Have you heard the talk of the "smart' gun technology? Germany has been manufacturing the Armatix iP1 pistol for some years now. The Armatix pistol links to a wrist watch type device that must be worn by the owner in order to fire. This technology could be 'Mandatory' in the US in the coming years. How do you feel about that?

I first heard of the 'Smart' Gun on Field and Stream magazine's website in a blog post by David E. Petzal:

In the past few weeks there has been a great hoo-hah about so-called “smart” pistols, handguns that cannot be fired unless they receive a signal from a magic ring, or watchband, or pendant, or subcutaneous implant. The purpose of these firearms, their proponents claim, is to prevent their being operated by anyone but the owner, thereby preventing all manner of mayhem. Gun-rights advocates have objected vehemently to this technology, claiming that it will be used as a tool to limit firearms ownership; i.e., after a certain date, if your gun ain’t smart, you have to turn it in.

I have a different problem with “smart” guns. They depend on microprocessors and electronic power sources, and a great deal of the time electronic devices don’t work. All of us, with very little effort, can come up with examples of how we encounter this.
In my own case, one of our cars persists in flashing a low-tire warning despite the fact that none of the tires are soft.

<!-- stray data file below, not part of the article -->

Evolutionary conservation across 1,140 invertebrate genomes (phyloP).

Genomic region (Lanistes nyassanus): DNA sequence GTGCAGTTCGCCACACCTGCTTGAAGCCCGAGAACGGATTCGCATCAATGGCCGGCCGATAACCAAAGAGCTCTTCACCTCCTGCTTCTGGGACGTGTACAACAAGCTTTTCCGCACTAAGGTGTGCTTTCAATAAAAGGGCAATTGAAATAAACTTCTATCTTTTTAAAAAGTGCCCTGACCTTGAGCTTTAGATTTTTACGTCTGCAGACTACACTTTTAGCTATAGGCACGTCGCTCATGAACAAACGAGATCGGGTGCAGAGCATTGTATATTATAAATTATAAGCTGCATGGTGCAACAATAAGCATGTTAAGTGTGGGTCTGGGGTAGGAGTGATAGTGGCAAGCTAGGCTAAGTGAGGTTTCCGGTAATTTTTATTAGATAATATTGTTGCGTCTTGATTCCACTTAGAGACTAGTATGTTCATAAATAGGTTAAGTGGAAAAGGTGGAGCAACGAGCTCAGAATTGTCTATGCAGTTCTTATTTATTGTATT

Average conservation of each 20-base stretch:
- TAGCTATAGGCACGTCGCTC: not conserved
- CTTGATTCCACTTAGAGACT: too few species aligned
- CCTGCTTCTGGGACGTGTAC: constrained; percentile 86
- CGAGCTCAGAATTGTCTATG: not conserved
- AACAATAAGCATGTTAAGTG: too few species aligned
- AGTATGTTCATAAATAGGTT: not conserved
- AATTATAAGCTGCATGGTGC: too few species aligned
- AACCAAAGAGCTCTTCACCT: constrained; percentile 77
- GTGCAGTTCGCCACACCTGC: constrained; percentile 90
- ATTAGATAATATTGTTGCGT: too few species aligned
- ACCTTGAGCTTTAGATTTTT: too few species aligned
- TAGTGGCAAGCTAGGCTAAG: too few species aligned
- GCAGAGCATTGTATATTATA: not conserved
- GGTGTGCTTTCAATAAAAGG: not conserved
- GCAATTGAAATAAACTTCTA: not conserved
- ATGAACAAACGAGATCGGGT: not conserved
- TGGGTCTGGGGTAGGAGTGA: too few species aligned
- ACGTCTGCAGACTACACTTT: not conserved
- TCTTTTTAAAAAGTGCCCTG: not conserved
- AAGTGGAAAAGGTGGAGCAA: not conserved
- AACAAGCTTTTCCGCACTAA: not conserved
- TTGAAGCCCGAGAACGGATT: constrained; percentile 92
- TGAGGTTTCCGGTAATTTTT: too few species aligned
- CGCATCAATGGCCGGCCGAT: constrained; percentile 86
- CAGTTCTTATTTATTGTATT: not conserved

It's something straight out of a James Bond movie: a gun that only its owner can fire.

That kind of technology is now available in the real world. It's called a "smart gun." Made in Germany, it requires users to wear a radio-controlled watch to fire it, reports CBS News' Jan Crawford.

Maryland gun store owner Andy Raymond announced plans last week to sell it, but within 30 minutes of news getting out, the protests started coming in.

"Things went crazy," Raymond said. "People just started calling. All three of our lines were just boom, boom, boom. A hundred emails. I mean, just like that."

One caller warned Raymond's business would be burned to the ground. Another threatened that Raymond would get what was coming to him.

It's a weapon that fires up people on both sides of the gun control debate.


Forbes Contributer Joseph Steinberg writes:

It should be noted, however, that the debate over smart guns could have major impact nationwide. The State of New Jersey has already legislated that once smartgun technology is available, conventional firearms may not be sold to civilians in the State. One U.S. Senator has considering introducing a bill in Washington that would apply an even stricter law throughout the nation – requiring not only that all weapons imported, manufactured, or sold in the United States be “smart,” but that all conventional arms in civilian hands be retrofitted with “smart” technology. While the likelihood that such a bill would become law anytime soon is next to zero, clearly smartguns will be on lawmakers minds.

There are countless articles on the subject with thousands of comments, some for and some against. What do you think?